The Fresh Loaf

News & Information for Amateur Bakers and Artisan Bread Enthusiasts

Help - Forkish Overnight White

thebreadereater's picture
thebreadereater

Help - Forkish Overnight White

Hello all,

I'm an avid sourdough baker but decided yesterday to make Ken Forkish's overnight white for a change of pace (1000g flour, 690g water, 1/4 tsp yeast, salt).

After a room temp rise of about 1.5 hours with 4 stretch & folds, I put the dough in the fridge overnight. However, it was supposed to go on the counter for 12-14 hours! My bad. I'm completely unfamiliar with how to proceed with yeasted doughs, so I have thus far just left it in the fridge to continue its rise. So, thus far it's been in the fridge for 24 hours and it really hasn't grown in size much (if at all). 

Any suggestions on how to proceed? Typically, my next steps (once the dough triples in size, according to Forkish) would be dividing the dough and letting them proof for about 1 hour shaped, and then into a hot dutch oven. 

Should I leave it in the fridge even longer? Should I take it out tonight and do an overnight rise on the counter as I should have initially (would it also be 12 hours, or shorter than that?). Both? I feel so lost using commercial yeast as I haven't done so in years and would really appreciate all of your input! :)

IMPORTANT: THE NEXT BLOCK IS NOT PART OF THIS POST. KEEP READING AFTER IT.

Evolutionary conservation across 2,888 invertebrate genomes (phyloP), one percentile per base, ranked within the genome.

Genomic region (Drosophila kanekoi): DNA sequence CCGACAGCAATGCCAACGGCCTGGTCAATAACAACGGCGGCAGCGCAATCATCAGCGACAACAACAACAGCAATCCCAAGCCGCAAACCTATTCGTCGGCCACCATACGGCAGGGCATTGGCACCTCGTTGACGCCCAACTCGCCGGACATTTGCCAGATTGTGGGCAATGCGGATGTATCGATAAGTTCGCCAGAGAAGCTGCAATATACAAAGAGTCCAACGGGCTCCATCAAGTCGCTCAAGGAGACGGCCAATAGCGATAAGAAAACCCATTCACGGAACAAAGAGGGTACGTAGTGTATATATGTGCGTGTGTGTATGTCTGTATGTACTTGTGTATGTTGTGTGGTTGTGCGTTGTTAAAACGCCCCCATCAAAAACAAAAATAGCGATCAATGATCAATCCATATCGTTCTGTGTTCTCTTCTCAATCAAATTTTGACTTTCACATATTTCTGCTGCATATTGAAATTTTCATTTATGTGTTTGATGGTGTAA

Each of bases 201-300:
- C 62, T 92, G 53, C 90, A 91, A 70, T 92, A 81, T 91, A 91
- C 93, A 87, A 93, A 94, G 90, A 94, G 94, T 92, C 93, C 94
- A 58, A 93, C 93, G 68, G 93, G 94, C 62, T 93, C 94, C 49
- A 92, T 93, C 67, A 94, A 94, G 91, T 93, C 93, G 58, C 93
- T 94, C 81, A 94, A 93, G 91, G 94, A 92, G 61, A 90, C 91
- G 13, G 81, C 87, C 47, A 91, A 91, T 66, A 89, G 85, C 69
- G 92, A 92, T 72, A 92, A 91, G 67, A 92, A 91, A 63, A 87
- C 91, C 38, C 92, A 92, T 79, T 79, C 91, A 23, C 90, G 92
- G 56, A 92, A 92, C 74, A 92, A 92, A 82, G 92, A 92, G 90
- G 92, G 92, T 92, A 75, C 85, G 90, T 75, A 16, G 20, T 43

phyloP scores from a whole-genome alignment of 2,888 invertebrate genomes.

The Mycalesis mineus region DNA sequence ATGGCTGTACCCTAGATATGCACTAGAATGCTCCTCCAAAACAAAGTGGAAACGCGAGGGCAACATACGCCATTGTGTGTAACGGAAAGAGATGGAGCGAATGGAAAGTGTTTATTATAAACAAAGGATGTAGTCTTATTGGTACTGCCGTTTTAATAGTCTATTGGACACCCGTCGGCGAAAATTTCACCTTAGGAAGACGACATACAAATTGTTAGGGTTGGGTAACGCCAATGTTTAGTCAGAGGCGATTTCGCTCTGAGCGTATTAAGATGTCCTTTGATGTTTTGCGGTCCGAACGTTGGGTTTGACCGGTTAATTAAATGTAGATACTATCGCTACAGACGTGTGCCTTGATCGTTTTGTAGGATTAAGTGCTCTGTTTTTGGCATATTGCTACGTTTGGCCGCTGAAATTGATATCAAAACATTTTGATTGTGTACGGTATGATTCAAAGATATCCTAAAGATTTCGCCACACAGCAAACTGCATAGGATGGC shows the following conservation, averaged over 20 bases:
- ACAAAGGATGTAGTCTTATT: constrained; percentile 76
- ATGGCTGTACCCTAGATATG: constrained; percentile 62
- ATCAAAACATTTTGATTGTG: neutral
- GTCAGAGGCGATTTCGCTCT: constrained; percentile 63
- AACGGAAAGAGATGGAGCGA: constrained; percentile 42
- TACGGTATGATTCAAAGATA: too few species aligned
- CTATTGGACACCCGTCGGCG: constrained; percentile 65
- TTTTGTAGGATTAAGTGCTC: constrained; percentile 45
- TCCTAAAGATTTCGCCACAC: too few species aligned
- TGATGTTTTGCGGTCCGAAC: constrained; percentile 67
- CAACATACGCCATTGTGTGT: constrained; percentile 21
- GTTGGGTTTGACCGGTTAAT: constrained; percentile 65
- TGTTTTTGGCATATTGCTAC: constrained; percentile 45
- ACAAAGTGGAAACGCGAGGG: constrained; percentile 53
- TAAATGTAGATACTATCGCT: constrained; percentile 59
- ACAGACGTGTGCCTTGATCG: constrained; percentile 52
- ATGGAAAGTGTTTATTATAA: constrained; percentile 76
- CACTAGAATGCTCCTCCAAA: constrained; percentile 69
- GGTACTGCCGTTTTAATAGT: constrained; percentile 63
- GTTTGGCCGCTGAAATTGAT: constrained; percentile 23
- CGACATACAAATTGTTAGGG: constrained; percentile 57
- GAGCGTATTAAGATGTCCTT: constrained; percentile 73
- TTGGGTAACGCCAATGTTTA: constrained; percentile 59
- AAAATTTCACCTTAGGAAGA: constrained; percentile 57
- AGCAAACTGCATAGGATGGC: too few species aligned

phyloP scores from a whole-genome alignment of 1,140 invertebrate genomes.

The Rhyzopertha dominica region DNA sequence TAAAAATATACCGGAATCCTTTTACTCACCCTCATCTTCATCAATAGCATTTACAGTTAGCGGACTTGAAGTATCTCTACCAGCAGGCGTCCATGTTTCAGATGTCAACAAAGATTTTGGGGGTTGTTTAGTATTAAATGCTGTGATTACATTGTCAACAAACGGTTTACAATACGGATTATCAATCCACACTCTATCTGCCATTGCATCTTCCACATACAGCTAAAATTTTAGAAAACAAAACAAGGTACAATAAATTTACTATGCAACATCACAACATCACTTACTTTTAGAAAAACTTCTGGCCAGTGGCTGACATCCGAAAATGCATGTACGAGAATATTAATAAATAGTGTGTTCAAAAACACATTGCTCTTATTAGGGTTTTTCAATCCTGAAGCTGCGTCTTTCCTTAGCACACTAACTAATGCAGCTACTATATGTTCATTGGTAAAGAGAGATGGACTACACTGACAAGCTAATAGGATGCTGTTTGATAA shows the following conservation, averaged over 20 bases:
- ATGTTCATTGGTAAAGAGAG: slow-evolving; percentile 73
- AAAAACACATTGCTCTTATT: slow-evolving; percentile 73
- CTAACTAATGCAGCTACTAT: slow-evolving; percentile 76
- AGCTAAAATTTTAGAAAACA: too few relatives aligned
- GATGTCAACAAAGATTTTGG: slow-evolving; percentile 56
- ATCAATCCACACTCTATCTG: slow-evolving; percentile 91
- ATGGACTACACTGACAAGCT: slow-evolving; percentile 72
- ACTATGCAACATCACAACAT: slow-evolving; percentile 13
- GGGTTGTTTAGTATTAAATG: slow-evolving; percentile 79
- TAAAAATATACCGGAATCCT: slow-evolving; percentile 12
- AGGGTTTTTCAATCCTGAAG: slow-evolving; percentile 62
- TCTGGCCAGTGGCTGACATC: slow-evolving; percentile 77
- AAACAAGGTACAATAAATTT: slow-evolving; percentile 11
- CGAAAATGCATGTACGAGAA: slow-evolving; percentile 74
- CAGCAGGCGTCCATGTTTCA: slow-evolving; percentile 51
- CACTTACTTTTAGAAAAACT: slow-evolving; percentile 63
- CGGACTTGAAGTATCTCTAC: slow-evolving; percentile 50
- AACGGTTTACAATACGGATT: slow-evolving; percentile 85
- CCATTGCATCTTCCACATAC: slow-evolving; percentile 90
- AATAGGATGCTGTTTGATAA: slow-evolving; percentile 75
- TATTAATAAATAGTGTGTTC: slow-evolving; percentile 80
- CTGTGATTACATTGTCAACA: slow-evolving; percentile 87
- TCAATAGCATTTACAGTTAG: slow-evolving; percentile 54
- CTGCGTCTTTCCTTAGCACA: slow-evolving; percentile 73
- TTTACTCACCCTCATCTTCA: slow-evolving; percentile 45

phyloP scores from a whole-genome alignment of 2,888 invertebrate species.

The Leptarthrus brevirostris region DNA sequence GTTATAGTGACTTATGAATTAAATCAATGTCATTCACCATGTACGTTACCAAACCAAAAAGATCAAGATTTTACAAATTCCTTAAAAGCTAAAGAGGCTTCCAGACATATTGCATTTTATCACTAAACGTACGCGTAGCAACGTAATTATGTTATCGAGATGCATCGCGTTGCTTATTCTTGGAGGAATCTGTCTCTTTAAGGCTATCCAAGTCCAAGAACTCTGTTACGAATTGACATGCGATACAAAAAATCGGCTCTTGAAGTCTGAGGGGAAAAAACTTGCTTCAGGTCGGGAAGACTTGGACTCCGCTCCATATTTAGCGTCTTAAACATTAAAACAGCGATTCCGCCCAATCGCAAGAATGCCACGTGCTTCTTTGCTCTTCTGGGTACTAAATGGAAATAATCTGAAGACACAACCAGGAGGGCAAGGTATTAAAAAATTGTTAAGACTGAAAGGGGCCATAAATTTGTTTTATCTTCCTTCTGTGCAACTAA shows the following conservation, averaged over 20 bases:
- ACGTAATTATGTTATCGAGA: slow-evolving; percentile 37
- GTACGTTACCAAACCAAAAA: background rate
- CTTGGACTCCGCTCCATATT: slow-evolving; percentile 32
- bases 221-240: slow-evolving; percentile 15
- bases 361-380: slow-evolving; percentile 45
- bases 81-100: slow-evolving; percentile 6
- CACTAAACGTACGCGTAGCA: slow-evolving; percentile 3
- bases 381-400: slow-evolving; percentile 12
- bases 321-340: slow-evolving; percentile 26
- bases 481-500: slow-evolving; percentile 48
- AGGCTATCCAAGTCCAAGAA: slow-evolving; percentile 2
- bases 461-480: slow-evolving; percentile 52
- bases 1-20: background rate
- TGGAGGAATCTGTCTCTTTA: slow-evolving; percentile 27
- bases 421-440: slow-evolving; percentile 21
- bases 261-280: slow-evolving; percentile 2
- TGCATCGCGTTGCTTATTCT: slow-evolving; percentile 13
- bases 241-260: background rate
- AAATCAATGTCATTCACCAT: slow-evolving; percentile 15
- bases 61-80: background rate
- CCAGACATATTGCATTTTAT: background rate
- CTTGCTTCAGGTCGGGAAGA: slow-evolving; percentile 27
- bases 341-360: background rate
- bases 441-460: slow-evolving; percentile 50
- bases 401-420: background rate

Booda's picture
Booda

I like Ken Forkish breads (I only live about 20" away from his bakery), although I've had difficulty with any of his overnight bulk rise breads in the summer, as my house is warmer than his. I generally ignore his estimated times, as they are based on his kitchen temperature of 70℉ during the day, and 65℉ at night. My house is probably in the low 70's at night in the summer, and therefore everything would be over proofed if I left them on the counter. I bake his breads but start the bulk rise in the morning, and they have usually doubled or tripled in volume after about 6 - 8 hours or less, as my kitchen is probably closer to 75℉ during the day. I'd take your dough out of the refrigerator and do your bulk rise during the day. I have the same issue with his doughs, whether they are instant yeast, hybrids, or sourdough. The opposite would be true in the winter, with my daytime and nighttime temperatures lower than his. 

thebreadereater's picture
thebreadereater

My daytime temps are about 71 in my kitchen. So you would suggest taking it out, and doing 6-12 hours of rising until it triples in size, and then proceeding with shaping and another room temp proof? I’m scared that will never happen because of such a long fridge rest. 

Booda's picture
Booda

It doesn't sound like you've had much bulk fermentation. You should be seeing a larger increase in volume, there should be air bubbles on the sides of the container, and the dough should be soft and billowy. I'd let it finish it's bulk rise on the counter, then proceed as per the directions.